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One Hundred Years of Navajo Rugsby Marian E Rodee
Synopses & Reviews
This history of Navajo weaving is a revised, expanded, and updated version of Marian Rodee's 1981 classic Old Navajo Rugs: Their Development from 1900 to 1940. Designed for the general reader, museum goer, or collector, it offers a guide to identifying and dating rugs by means of weaving materials. Wool quality, the author explains, is the single most important clue to the date of a rug's manufacture. Rodee also provides historical background on the great Navajo weavers and especially on the traders who bought rugs from the Navajo--Cotton, Moore, Hubbell, Bloomfield, McSparron, and others--all of whom had some influence on the development of the craft and patterns of Navajo weaving.
Since the first edition of this book, more information about more collections of rugs has become available, and this new edition includes a greatly expanded section of color plates in addition to sixty-four black-and-white photographs. Rodee has also added a map of the Navajo Nation showing the location of trading posts and outlet stores.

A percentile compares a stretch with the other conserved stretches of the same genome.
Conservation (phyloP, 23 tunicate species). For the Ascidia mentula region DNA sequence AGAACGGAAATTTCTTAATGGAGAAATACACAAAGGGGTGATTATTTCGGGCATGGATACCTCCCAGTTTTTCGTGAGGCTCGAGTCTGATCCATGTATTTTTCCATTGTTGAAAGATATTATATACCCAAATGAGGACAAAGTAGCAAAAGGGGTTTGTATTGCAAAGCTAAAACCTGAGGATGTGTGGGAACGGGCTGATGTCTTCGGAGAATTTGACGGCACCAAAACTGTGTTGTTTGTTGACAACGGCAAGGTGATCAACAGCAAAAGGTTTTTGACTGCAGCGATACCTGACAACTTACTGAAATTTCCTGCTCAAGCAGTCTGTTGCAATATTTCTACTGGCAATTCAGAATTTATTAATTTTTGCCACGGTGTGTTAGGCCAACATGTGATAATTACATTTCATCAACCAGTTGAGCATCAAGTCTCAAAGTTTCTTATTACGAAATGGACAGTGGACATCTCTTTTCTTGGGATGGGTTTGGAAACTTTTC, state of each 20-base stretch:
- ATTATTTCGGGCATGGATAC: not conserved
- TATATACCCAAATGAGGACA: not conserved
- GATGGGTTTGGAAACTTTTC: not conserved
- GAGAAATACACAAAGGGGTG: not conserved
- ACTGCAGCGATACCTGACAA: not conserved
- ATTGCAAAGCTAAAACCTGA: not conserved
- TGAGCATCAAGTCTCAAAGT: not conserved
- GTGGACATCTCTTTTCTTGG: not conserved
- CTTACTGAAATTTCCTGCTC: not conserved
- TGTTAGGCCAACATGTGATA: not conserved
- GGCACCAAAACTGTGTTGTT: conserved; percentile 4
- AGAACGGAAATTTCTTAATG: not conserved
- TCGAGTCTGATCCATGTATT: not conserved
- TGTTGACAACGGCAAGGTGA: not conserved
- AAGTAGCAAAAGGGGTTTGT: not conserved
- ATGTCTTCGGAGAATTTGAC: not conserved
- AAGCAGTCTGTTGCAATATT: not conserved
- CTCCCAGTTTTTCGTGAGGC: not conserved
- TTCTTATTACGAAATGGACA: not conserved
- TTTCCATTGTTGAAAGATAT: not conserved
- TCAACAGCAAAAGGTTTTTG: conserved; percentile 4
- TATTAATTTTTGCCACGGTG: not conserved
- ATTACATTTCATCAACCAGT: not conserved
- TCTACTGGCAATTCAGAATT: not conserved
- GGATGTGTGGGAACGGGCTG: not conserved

For anyone who enjoys looking at Navajo rugs, and especially for those considering buying them, this book is an indispensable and informative guide.
A guide to identifying and dating rugs by means of weaving materials, providing historical background on the great Navajo weavers and traders.
Table of Contents
Introduction — Navajo weaving before 1890 — The formative regional rug period, 1890-1920 — Fiber, the key to identification — J. B. Moore and the crystal trading post — George Bloomfield and two grey hills — The Shiprock fair and the Hyde Exploring Expedition — Lorenzo Hubbell of Ganado and his trading empire — Wheelwright, McSparron, and the Chinle revival — Tees Nos Pos, Red Lake, and Tuba City — Pictorial and ceremonial rugs — Weaving today — Summary.
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